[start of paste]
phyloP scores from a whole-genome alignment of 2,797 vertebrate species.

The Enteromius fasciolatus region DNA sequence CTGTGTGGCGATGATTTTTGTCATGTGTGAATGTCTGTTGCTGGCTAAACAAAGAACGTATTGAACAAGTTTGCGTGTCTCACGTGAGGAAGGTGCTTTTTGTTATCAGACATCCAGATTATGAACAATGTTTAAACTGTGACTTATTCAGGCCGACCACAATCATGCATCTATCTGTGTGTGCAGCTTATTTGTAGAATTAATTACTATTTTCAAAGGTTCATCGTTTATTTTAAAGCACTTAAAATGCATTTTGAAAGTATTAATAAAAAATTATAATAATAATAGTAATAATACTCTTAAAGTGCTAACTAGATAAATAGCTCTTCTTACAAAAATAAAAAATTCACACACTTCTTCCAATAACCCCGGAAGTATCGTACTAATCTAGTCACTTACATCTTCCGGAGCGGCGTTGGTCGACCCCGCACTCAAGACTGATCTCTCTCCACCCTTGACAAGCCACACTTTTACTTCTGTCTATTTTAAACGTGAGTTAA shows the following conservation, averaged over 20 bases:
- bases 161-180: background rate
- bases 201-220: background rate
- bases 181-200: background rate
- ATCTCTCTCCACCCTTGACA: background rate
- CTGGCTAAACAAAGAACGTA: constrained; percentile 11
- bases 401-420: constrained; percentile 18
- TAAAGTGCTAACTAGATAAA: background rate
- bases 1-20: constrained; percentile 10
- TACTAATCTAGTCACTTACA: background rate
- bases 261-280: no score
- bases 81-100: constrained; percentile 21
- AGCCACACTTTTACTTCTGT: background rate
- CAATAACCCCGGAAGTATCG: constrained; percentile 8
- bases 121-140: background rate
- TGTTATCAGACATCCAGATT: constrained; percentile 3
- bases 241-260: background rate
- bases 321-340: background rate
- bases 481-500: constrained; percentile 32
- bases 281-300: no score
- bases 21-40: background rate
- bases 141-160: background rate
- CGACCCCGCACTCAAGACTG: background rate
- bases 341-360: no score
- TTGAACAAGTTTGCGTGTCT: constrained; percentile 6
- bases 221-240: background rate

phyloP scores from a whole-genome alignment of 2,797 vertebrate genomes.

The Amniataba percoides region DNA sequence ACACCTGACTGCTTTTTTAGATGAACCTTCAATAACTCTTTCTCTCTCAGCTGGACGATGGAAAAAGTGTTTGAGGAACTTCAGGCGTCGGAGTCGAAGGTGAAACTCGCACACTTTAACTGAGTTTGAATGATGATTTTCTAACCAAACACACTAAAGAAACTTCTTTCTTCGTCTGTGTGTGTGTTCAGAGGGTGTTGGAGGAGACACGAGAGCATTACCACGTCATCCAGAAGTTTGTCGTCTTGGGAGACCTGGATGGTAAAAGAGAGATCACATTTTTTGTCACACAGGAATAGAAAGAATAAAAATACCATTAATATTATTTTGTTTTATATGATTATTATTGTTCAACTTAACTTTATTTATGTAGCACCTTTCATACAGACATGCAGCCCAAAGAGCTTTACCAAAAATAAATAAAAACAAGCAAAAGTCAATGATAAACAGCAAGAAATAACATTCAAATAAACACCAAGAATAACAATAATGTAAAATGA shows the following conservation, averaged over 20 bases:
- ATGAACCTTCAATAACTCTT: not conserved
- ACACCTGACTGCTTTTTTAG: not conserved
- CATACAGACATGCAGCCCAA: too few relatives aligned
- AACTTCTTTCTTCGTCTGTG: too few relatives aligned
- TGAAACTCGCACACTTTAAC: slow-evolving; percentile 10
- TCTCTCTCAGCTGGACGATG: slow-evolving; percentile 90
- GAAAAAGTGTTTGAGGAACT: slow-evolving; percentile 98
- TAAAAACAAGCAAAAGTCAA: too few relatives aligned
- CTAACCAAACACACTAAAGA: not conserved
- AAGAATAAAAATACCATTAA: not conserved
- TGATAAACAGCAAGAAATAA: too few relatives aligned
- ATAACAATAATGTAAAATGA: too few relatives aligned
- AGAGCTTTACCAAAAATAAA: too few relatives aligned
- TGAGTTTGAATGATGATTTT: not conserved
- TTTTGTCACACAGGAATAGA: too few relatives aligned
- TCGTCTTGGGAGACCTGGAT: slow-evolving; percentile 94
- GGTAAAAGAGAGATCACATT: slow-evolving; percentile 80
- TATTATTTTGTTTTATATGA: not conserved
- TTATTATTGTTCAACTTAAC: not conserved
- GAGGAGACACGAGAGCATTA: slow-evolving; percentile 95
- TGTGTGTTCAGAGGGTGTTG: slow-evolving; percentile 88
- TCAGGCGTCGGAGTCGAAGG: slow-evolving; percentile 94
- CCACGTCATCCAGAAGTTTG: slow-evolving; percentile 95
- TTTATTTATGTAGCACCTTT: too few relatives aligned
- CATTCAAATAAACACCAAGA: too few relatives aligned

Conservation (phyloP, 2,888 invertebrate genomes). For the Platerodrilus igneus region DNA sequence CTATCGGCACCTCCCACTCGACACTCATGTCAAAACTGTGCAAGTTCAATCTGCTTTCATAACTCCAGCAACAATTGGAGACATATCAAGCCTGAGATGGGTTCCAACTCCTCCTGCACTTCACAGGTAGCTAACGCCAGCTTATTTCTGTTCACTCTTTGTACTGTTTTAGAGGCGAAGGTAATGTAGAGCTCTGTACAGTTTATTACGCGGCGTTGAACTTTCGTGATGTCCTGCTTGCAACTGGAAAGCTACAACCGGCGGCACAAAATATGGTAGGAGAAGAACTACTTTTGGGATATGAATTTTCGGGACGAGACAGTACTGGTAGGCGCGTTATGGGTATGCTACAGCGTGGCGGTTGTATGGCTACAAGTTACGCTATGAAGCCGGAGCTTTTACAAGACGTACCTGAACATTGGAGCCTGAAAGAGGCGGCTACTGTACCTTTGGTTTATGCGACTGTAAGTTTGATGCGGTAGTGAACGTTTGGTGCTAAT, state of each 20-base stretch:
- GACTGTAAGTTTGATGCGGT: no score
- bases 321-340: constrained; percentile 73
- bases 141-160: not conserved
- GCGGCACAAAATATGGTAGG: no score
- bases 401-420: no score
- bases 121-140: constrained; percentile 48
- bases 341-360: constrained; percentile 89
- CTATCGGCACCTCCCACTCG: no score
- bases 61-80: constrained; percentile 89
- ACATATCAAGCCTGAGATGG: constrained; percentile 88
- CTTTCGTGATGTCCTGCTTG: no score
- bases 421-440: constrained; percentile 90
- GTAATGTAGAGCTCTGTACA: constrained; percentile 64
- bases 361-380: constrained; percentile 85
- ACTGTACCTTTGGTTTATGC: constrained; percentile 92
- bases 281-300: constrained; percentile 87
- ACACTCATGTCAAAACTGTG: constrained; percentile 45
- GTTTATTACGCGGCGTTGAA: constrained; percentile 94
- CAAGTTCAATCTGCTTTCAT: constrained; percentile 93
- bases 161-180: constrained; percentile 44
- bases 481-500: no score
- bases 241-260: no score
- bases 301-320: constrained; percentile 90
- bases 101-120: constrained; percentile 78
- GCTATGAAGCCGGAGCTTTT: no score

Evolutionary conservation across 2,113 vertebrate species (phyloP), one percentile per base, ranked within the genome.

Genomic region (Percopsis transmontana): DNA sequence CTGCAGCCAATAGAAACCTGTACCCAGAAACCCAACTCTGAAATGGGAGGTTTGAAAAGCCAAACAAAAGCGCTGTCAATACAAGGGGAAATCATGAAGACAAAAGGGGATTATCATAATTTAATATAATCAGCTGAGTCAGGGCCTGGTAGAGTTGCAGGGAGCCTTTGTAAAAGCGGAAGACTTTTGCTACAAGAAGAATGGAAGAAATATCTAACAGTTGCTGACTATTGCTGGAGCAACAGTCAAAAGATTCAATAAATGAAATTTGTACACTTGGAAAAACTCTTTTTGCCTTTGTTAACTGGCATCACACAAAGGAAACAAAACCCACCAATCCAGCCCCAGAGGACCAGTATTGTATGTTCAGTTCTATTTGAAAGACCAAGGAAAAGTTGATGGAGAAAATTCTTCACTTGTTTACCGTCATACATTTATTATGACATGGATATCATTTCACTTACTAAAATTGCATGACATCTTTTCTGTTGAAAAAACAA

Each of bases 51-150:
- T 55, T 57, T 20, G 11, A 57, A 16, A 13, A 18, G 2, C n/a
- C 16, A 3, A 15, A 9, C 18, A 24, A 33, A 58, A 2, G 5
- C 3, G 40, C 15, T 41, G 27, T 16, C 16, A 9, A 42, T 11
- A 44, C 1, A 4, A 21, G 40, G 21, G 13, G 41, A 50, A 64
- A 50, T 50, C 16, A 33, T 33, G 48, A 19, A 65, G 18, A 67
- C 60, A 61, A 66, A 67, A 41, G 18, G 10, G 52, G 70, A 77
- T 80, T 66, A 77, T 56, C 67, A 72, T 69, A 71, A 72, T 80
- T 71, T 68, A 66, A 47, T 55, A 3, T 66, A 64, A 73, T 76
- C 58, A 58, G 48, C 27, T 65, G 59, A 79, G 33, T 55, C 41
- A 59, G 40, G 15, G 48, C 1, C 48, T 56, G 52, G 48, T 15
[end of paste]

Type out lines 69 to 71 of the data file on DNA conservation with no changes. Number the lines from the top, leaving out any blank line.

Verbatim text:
- bases 361-380: constrained; percentile 85
- ACTGTACCTTTGGTTTATGC: constrained; percentile 92
- bases 281-300: constrained; percentile 87